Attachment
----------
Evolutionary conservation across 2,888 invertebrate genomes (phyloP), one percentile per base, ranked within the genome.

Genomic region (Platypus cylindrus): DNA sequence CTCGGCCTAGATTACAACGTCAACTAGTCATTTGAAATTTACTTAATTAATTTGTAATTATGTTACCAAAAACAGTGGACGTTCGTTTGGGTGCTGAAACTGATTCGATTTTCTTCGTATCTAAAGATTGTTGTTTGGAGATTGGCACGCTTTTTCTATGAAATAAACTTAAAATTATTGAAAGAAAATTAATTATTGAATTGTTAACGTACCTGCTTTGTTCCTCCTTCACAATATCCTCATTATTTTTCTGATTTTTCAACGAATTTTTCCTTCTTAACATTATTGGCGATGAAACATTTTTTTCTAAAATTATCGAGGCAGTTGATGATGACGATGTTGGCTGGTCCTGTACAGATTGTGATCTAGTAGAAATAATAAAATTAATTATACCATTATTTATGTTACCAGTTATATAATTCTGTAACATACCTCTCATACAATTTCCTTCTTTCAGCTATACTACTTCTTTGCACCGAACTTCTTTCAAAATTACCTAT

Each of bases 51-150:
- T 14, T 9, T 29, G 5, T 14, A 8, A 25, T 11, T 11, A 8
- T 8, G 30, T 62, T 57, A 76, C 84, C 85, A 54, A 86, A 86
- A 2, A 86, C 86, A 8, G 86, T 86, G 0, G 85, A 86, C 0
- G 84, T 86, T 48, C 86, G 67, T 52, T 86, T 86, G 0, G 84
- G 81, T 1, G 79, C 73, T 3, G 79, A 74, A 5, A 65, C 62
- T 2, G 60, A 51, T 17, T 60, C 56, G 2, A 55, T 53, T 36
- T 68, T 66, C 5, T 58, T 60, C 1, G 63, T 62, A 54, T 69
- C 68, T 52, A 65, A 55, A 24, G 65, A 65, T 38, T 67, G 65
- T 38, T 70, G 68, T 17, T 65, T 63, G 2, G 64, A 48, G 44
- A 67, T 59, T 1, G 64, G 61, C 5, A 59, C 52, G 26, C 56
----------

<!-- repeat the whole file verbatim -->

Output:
Evolutionary conservation across 2,888 invertebrate genomes (phyloP), one percentile per base, ranked within the genome.

Genomic region (Platypus cylindrus): DNA sequence CTCGGCCTAGATTACAACGTCAACTAGTCATTTGAAATTTACTTAATTAATTTGTAATTATGTTACCAAAAACAGTGGACGTTCGTTTGGGTGCTGAAACTGATTCGATTTTCTTCGTATCTAAAGATTGTTGTTTGGAGATTGGCACGCTTTTTCTATGAAATAAACTTAAAATTATTGAAAGAAAATTAATTATTGAATTGTTAACGTACCTGCTTTGTTCCTCCTTCACAATATCCTCATTATTTTTCTGATTTTTCAACGAATTTTTCCTTCTTAACATTATTGGCGATGAAACATTTTTTTCTAAAATTATCGAGGCAGTTGATGATGACGATGTTGGCTGGTCCTGTACAGATTGTGATCTAGTAGAAATAATAAAATTAATTATACCATTATTTATGTTACCAGTTATATAATTCTGTAACATACCTCTCATACAATTTCCTTCTTTCAGCTATACTACTTCTTTGCACCGAACTTCTTTCAAAATTACCTAT

Each of bases 51-150:
- T 14, T 9, T 29, G 5, T 14, A 8, A 25, T 11, T 11, A 8
- T 8, G 30, T 62, T 57, A 76, C 84, C 85, A 54, A 86, A 86
- A 2, A 86, C 86, A 8, G 86, T 86, G 0, G 85, A 86, C 0
- G 84, T 86, T 48, C 86, G 67, T 52, T 86, T 86, G 0, G 84
- G 81, T 1, G 79, C 73, T 3, G 79, A 74, A 5, A 65, C 62
- T 2, G 60, A 51, T 17, T 60, C 56, G 2, A 55, T 53, T 36
- T 68, T 66, C 5, T 58, T 60, C 1, G 63, T 62, A 54, T 69
- C 68, T 52, A 65, A 55, A 24, G 65, A 65, T 38, T 67, G 65
- T 38, T 70, G 68, T 17, T 65, T 63, G 2, G 64, A 48, G 44
- A 67, T 59, T 1, G 64, G 61, C 5, A 59, C 52, G 26, C 56